by Senior Airman Timothy Moore
86th Airlift Wing Public Affairs
8/26/2015 - OTOPENI AIR BASE, Romania -- Spirits
were high among the participants of exercise Carpathian Summer as the
first week came to a close Aug. 20, at Otopeni Air Base, Romania.
The exercise, which was designed to increase readiness and
interoperability between the U.S. Air Force and Romanian air force, was
not the first time the allies have trained together and had already
shown the progress prior exercises had produced.
In previous exercises with the 37th Airlift Squadron, Romanian pilots
aided the U.S. pilots by providing intelligence about the area and the
weather they would be flying in for planning purposes. For Carpathian
Summer, the Romanian pilots flew alongside their partners in formations
made up of U.S. Air Force C-130J Super Hercules and Romanian air force
C-27J Spartan aircraft.
"It's not only a matter of how you plan or execute a mission," said
Romanian air force Lt. Col. Emil Tecuceanu, 902nd Transport and
Reconnaissance Squadron commander and Carpathian Summer director.
"Today, we are flying in a peaceful environment. Tomorrow, we could
fight together, and we have to know each other's techniques in order to
be successful in the mission. This is the main objective of such
The first week of the two-week long off-station training exercise,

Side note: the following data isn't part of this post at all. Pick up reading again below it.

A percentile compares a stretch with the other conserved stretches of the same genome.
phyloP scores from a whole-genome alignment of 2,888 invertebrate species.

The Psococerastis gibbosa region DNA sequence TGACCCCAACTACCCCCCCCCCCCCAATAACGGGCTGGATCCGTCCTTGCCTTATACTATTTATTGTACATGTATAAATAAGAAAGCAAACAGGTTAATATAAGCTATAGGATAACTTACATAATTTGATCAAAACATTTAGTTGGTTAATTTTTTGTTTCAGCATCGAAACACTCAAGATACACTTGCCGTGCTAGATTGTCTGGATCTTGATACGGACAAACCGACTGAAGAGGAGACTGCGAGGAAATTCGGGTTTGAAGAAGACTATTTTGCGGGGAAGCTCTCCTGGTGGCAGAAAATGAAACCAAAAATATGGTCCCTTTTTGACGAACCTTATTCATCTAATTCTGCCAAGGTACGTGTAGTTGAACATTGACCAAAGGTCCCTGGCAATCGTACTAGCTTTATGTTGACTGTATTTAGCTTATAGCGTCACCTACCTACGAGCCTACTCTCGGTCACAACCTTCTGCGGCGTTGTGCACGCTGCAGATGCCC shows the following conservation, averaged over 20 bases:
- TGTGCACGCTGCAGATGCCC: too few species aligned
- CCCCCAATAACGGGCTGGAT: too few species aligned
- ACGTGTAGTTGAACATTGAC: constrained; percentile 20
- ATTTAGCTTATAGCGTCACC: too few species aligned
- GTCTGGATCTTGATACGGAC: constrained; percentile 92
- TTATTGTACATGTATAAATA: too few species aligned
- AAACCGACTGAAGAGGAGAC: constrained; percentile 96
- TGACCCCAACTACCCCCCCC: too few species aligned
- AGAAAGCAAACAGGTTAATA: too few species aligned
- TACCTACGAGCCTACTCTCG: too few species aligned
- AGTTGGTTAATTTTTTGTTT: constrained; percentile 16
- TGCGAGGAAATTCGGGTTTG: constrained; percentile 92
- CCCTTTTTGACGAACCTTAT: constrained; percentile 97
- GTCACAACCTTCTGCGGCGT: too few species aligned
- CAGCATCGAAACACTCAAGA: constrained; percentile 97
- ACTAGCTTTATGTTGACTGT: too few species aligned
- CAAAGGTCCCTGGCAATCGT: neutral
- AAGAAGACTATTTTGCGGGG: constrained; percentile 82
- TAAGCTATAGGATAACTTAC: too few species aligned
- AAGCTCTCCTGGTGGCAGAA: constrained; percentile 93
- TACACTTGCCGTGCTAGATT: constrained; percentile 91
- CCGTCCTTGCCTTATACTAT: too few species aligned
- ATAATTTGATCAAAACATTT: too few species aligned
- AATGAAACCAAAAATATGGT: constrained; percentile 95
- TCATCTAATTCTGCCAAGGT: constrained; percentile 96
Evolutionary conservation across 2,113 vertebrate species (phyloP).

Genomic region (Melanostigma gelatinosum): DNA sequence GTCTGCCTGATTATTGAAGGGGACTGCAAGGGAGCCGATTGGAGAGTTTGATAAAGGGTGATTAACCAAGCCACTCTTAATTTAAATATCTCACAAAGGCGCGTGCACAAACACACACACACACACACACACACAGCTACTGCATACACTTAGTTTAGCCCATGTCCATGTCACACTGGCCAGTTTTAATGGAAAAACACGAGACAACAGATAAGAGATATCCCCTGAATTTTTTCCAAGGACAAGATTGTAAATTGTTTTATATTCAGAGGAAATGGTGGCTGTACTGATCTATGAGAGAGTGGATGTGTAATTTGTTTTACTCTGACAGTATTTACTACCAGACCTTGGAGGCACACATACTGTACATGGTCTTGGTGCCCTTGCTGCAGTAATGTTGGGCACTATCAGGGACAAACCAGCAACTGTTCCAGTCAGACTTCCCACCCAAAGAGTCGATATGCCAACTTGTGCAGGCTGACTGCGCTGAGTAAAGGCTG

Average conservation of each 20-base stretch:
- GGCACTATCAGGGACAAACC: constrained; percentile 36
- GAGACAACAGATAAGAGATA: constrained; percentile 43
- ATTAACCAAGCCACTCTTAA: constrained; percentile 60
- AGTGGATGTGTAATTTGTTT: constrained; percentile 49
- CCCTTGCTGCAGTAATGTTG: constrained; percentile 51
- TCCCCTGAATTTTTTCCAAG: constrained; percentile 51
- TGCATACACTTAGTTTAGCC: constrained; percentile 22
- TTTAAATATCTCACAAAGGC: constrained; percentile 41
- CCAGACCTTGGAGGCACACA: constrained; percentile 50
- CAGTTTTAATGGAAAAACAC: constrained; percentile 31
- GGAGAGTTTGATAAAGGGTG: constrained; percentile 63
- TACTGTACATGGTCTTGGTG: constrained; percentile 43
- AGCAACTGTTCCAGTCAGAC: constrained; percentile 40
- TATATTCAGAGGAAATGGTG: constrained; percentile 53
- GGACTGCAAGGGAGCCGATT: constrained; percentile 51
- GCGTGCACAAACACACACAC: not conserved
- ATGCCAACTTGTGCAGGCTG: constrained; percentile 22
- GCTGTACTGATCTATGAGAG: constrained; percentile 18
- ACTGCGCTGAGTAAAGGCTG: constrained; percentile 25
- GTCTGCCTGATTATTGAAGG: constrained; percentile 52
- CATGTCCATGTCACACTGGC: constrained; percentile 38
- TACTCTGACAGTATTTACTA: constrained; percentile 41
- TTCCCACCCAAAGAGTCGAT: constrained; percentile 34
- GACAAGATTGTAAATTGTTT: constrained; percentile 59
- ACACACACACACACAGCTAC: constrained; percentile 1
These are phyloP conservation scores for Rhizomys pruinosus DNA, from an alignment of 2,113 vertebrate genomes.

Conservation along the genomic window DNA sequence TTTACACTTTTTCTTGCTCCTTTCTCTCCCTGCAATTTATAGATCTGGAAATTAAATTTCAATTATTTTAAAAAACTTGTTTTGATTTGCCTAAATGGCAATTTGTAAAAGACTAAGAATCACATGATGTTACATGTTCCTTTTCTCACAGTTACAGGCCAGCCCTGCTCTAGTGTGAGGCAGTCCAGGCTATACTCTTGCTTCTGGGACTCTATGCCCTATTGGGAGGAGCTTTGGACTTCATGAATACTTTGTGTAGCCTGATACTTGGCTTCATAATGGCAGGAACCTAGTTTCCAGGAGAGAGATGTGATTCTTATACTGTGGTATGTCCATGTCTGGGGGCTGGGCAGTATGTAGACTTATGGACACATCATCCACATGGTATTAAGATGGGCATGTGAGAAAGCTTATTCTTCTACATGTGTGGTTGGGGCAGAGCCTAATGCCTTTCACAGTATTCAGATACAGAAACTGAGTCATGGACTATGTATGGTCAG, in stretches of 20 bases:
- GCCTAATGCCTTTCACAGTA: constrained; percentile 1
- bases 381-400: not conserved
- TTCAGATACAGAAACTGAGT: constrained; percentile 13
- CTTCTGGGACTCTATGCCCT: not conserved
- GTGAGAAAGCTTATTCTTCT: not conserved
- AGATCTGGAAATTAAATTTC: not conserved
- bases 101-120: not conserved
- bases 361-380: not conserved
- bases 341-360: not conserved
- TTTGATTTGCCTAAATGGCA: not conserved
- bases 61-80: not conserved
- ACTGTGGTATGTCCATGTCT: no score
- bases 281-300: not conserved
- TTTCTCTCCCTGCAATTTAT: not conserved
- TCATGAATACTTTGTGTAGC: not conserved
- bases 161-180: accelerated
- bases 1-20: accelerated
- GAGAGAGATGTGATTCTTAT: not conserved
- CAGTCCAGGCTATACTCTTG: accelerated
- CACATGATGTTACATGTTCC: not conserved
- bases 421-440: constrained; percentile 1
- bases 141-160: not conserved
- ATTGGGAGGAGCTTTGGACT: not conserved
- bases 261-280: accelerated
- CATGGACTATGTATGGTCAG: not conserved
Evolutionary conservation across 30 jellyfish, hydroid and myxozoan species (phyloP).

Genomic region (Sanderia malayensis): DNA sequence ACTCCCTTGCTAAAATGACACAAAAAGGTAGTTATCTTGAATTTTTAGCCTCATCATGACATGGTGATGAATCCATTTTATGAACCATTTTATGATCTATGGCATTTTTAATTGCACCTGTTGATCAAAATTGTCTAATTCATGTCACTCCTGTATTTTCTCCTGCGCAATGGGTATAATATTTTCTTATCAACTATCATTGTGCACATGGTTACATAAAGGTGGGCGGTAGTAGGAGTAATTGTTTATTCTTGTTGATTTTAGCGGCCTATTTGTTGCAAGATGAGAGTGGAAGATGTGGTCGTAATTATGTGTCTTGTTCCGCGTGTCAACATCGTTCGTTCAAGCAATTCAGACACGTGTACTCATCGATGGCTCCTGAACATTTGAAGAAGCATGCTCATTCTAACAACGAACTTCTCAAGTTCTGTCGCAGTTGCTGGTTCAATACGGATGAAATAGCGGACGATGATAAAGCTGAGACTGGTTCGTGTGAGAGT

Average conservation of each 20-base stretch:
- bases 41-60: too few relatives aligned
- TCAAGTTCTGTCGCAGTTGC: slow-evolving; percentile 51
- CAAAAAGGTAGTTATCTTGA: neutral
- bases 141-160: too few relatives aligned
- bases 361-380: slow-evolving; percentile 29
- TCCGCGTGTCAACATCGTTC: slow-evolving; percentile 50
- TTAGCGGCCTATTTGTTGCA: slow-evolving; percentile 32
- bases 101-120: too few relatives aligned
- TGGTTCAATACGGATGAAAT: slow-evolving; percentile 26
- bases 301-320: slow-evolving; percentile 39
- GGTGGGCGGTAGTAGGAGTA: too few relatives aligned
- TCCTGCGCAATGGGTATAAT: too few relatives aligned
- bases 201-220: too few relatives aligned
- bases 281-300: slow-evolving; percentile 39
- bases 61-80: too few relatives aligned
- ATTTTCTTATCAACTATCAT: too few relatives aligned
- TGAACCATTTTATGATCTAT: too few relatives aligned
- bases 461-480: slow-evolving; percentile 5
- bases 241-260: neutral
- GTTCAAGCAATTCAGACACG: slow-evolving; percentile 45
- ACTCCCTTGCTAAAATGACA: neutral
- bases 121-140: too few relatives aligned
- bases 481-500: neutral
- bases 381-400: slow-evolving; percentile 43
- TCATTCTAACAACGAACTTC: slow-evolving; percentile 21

though suffering from minor setbacks due to weather, produced favorable
results as pilots, loadmasters, maintenance personnel and other
supporting members conducted training which increased their proficiency
as well as allowed them a view at the Romanian forces' operations.
"It's been fantastic," said U.S. Air Force Capt. Lindsey Kinsinger,
Carpathian Summer mission commander. "The Romanians are extremely
helpful. They have been supporting all of our requests, and they're
always here to learn from us and give us feedback we need to improve our
Approximately 80 personnel and three C-130Js spent the first week working on a multitude of training events.
U.S. Air Force pilots conducted low-level, day and night flying
operations, dropping both cargo and personnel. Thus, loadmasters were
able to complete training involving loading and dropping airborne
deliveries that allows them to support real-world contingencies.
Romanian paratroopers also practiced both freefall and static line
airborne operations alongside their U.S. counterparts, further
increasing their infiltration capabilities.
The 37th AS swapped out personnel on Aug. 21 to allow for more
individuals to experience working alongside their NATO allies, and with
the kinks ironed out during the first week, these personnel and their
Romanian counterparts stood the have the chance to get even more value
for the remainder of the exercise.
"My favorite part is when I see my guys and all the squadrons involved
flying and executing missions," Tecuceanu said. "This is the most
exciting part of an exercise, as a squadron commander, when you see your
guys accomplishing the mission together with your partners."
Tecuceanu said he looks forward to how the two forces will evolve while training and conducting missions together in the future